Tag Archives: Oil transportation

Sponsor of state oil-spill-prevention bill recalls Exxon Valdez disaster

State Rep. Debra Lekanoff, D-Bow, grew up in the small town of Yakutat, Alaska, where her entire family and most of her friends hunted and fished, following Native American traditions passed down from their ancestors.

Rep. Lekanoff carries with her that indelible perspective, as she goes about the business of law-making. Like all of us, her personal history has shaped the forces that drive her today. Now, as sponsor of House Bill 1578, she is pushing hard for a law to help protect Puget Sound from a catastrophic oil spill.

KTVA, the CBS affiliate in Anchorage, presented a program Sunday on the 30th anniversary of the Exxon Valdez oil spill. // Video: KTVA-TV

In 1989, Debra, a member of the Tlinget Tribe, was about to graduate from high school when the Exxon Valdez ran aground in Prince William Sound, some 220 miles northwest of her hometown. The spill of 11 million gallons of crude oil ultimately killed an estimated 250,000 seabirds, 2,800 sea otters, 300 harbor seals, 250 bald eagles and up to 22 killer whales, along with untold numbers of fish and crabs, according to the National Oceanic and Atmospheric Administration (PDF 11.5 mb). That was 30 years ago this past Sunday.

After graduation, many of Debra’s classmates went to the disaster area and took jobs picking up dead and dying animals covered in oil. While Debra did not visit the devastation, she listened to the terrible stories and read letters written by her friends.

“These were boys who grew up hunting and fishing,” she said. “They knew the importance of natural resources. I can only imagine how they felt picking up the dead animals. We lost a whole pod of orcas from that spill, and today you can still turn over the rocks and find oil underneath.”

The Exxon Valdez oil spill “woke up the state of Alaska” to the devastating threats posed by oil transport, she said, and it triggered an ongoing investment in oil-spill prevention.

Lekanoff moved to Washington state, where she graduated from Central Washington University and eventually went to work for the Swinomish Tribe in North Puget Sound, where she works as government affairs director.

Last year, she was selected by Gov. Jay Inslee to serve on the Southern Resident Killer Whale Task Force, trying to find ways to save the critically endangered orcas from extinction. One measure promoted by the task force — and supported by outside studies — was to take additional steps to reduce the risks of an accident involving a tanker or barge.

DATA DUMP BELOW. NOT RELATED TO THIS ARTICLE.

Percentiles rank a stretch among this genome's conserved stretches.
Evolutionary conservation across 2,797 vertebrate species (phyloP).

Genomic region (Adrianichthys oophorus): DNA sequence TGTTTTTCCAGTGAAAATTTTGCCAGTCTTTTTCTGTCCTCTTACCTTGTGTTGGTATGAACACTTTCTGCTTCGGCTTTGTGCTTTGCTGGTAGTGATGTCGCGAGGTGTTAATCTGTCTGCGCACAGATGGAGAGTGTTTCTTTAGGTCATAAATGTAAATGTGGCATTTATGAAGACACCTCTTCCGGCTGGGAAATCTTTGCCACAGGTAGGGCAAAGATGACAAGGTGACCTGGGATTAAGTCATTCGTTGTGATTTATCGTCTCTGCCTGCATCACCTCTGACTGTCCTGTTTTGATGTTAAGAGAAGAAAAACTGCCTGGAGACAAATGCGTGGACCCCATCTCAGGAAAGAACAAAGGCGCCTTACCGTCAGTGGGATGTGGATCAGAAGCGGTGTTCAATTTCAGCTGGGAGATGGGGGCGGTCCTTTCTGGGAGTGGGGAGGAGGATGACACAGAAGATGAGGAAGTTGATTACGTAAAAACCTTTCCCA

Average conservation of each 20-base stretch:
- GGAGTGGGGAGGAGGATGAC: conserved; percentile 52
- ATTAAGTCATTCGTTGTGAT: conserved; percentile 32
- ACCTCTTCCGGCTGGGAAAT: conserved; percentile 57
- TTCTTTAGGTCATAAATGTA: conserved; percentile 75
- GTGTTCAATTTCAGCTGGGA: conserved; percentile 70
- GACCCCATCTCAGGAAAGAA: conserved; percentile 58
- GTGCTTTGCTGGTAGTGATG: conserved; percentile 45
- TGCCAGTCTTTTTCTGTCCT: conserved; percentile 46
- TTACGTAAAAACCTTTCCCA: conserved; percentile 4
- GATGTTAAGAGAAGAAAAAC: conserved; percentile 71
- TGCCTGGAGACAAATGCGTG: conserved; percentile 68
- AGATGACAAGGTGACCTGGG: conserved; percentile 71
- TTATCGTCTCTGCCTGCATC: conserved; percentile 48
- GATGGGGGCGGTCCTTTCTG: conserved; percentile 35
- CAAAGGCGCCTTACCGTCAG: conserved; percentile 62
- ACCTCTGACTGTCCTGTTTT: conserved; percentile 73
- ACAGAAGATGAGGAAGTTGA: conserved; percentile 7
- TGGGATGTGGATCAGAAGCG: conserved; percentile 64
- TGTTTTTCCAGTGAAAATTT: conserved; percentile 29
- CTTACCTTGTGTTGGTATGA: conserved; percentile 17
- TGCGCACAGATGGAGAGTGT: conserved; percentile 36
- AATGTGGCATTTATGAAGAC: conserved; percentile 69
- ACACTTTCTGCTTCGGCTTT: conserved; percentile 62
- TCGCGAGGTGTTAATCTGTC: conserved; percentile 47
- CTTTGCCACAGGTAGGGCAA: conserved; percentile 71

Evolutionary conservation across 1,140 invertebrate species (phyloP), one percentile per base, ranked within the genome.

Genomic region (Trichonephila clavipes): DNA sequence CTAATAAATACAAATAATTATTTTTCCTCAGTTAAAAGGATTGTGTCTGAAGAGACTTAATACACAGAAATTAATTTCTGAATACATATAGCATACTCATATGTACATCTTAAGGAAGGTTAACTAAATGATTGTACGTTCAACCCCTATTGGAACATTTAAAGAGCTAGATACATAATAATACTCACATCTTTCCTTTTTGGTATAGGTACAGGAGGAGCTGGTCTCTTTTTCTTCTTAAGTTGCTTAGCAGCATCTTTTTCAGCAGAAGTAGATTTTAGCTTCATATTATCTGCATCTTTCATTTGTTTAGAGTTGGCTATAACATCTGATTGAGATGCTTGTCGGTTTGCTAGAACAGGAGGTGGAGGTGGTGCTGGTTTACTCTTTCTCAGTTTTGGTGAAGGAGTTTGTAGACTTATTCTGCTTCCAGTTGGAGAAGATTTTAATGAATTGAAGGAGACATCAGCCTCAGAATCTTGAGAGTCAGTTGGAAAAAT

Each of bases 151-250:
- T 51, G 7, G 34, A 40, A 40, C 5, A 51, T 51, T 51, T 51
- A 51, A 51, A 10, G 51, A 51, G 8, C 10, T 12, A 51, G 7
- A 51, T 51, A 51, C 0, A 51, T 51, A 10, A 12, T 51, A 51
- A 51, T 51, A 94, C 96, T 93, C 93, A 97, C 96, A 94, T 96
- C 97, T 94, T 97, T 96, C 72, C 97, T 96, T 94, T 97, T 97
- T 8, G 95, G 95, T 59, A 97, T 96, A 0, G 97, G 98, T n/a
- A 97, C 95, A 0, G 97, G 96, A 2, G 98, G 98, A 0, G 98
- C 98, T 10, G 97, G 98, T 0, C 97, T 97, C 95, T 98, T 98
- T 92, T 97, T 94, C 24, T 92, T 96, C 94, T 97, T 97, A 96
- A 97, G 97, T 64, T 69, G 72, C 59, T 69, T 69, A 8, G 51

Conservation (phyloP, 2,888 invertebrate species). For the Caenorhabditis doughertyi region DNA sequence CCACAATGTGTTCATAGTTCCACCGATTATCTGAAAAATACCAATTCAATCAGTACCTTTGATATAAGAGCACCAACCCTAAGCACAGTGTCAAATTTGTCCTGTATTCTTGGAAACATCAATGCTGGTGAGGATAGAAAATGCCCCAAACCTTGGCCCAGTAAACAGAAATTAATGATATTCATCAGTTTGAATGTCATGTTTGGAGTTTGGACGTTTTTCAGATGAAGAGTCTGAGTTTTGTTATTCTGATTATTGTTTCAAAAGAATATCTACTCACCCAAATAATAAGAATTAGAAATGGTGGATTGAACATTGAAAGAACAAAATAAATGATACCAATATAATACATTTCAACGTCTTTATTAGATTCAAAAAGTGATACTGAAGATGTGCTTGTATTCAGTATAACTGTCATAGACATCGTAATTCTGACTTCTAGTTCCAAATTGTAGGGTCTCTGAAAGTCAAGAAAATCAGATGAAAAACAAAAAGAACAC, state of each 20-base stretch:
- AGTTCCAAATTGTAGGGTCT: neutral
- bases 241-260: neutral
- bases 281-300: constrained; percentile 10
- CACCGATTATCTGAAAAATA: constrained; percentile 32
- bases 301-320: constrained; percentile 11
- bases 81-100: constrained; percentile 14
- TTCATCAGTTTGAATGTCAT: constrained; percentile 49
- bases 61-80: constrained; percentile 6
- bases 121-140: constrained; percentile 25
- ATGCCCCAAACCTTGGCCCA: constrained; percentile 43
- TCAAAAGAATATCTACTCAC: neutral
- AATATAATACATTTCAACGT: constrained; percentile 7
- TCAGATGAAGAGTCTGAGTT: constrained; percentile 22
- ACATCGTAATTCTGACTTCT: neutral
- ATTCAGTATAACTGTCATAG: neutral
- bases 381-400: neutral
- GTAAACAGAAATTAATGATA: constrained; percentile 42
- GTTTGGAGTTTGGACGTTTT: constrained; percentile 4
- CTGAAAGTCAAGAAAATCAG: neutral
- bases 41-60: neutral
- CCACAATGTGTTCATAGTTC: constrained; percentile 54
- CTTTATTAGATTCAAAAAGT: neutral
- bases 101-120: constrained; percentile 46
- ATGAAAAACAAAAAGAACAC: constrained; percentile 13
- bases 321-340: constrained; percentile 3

Debra tells me she has one word that guides her views on the subject of oil transportation: “prevention-prevention-prevention,” which reinforces the idea of redundancy. Tug escorts and “rescue tugs” for oil tankers and barges are part of the redundancy called for in HB 1578. Other recommendations from the Department of Ecology include extra personnel aboard the vessels to watch out for developing conditions.

Computer models can be used to calculate the risks of a catastrophic oil spill in Puget Sound, something I recently wrote about for the Encyclopedia of Puget Sound. But the real world does not run on computer models. So it becomes difficult to decide how much risk is acceptable when considering the potential loss of incalculable values, such as fish, wildlife and the Northwest lifestyle.

Rep. Lekanoff, 48, who was first elected to the Legislature last year, said Washington state needs to move away from a pollution-based economy, which has already decimated a vast abundance of salmon while pushing our cherished orcas to the brink of extinction.

The Skagit River in North Puget Sound is the only river left in the Lower 48 states able to sustain all five species of salmon, she said, and now even that river is threatened by proposed mining operations and changing streamflows caused by climate change.

Lekanoff said she sees her role as a person who can build strong relationships between the state, federal and tribal governments to protect and restore natural resources in our region.

“We need to build a better future for the generations to come,” she told me, and that requires looking past short-term gains to consider the long-term results of legislative actions.

As sponsor of HB 1578, a bill drafted and heavily promoted by the Governor’s Office, Lekanoff said the challenge has been to engage with various interest groups, share scientific information and seek out common interests.

“This bill,” she said, “is a clear example of what we can do together. We needed everyone at the table.”

For tanker traffic traveling through Rosario Strait near the San Juan Islands, Lekanoff’s bill would require tug escorts for vessels over 5,000 deadweight tons along with studies to determine what other measures are needed. Currently, tug escorts come into play only for tanker ships over 40,000 deadweight tons, and there are no escort requirements for barges of any size.

The next step will be to get everyone at the table again to discuss the risks of tanker traffic traveling through Haro Straight, a prime feeding ground for orcas in the San Juan Islands, Lekanoff said. Prevention-prevention-prevention — including the potential of tug escorts — will again be a primary topic of discussion.

Lekanoff’s bill passed the House March 7 on a 70-28 vote and moved out of the Senate Committee on Environment, Energy and Technology on Tuesday. The bill will make a stop at the Senate Ways and Means Committee before going to the floor for a vote by all senators.